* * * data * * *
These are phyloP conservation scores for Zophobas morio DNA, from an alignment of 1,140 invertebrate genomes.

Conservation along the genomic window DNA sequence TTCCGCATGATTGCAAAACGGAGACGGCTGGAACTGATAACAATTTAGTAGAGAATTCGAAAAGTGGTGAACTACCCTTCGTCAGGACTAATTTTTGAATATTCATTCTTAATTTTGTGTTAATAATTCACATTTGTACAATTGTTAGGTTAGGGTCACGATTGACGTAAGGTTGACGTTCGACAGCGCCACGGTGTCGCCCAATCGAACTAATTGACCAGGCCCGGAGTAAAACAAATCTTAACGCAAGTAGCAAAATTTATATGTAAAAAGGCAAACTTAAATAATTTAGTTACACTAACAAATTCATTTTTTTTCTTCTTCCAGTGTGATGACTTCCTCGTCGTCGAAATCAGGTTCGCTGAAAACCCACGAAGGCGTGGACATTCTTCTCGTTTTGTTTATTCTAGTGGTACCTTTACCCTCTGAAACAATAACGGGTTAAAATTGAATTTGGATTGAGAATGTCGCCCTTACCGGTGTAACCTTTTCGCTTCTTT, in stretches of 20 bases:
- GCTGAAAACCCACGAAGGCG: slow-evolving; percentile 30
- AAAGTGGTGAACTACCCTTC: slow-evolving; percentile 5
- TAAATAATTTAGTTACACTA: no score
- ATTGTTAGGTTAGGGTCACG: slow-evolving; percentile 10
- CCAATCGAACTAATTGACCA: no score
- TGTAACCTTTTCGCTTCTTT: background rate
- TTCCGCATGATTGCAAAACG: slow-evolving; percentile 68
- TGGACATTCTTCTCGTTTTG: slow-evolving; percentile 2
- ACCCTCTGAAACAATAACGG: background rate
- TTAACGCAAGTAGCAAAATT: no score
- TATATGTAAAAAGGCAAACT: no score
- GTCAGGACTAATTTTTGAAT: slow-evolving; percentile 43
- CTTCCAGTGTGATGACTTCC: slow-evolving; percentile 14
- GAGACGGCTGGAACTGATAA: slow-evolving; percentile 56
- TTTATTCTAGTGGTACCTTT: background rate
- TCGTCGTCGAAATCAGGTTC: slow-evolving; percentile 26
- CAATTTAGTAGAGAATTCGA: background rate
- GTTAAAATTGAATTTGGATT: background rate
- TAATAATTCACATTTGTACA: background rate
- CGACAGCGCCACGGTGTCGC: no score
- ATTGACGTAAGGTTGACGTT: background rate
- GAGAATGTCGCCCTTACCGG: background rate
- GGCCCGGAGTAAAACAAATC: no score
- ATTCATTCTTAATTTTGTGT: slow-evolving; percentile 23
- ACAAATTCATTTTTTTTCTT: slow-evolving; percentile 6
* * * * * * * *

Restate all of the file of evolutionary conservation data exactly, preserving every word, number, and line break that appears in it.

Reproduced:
These are phyloP conservation scores for Zophobas morio DNA, from an alignment of 1,140 invertebrate genomes.

Conservation along the genomic window DNA sequence TTCCGCATGATTGCAAAACGGAGACGGCTGGAACTGATAACAATTTAGTAGAGAATTCGAAAAGTGGTGAACTACCCTTCGTCAGGACTAATTTTTGAATATTCATTCTTAATTTTGTGTTAATAATTCACATTTGTACAATTGTTAGGTTAGGGTCACGATTGACGTAAGGTTGACGTTCGACAGCGCCACGGTGTCGCCCAATCGAACTAATTGACCAGGCCCGGAGTAAAACAAATCTTAACGCAAGTAGCAAAATTTATATGTAAAAAGGCAAACTTAAATAATTTAGTTACACTAACAAATTCATTTTTTTTCTTCTTCCAGTGTGATGACTTCCTCGTCGTCGAAATCAGGTTCGCTGAAAACCCACGAAGGCGTGGACATTCTTCTCGTTTTGTTTATTCTAGTGGTACCTTTACCCTCTGAAACAATAACGGGTTAAAATTGAATTTGGATTGAGAATGTCGCCCTTACCGGTGTAACCTTTTCGCTTCTTT, in stretches of 20 bases:
- GCTGAAAACCCACGAAGGCG: slow-evolving; percentile 30
- AAAGTGGTGAACTACCCTTC: slow-evolving; percentile 5
- TAAATAATTTAGTTACACTA: no score
- ATTGTTAGGTTAGGGTCACG: slow-evolving; percentile 10
- CCAATCGAACTAATTGACCA: no score
- TGTAACCTTTTCGCTTCTTT: background rate
- TTCCGCATGATTGCAAAACG: slow-evolving; percentile 68
- TGGACATTCTTCTCGTTTTG: slow-evolving; percentile 2
- ACCCTCTGAAACAATAACGG: background rate
- TTAACGCAAGTAGCAAAATT: no score
- TATATGTAAAAAGGCAAACT: no score
- GTCAGGACTAATTTTTGAAT: slow-evolving; percentile 43
- CTTCCAGTGTGATGACTTCC: slow-evolving; percentile 14
- GAGACGGCTGGAACTGATAA: slow-evolving; percentile 56
- TTTATTCTAGTGGTACCTTT: background rate
- TCGTCGTCGAAATCAGGTTC: slow-evolving; percentile 26
- CAATTTAGTAGAGAATTCGA: background rate
- GTTAAAATTGAATTTGGATT: background rate
- TAATAATTCACATTTGTACA: background rate
- CGACAGCGCCACGGTGTCGC: no score
- ATTGACGTAAGGTTGACGTT: background rate
- GAGAATGTCGCCCTTACCGG: background rate
- GGCCCGGAGTAAAACAAATC: no score
- ATTCATTCTTAATTTTGTGT: slow-evolving; percentile 23
- ACAAATTCATTTTTTTTCTT: slow-evolving; percentile 6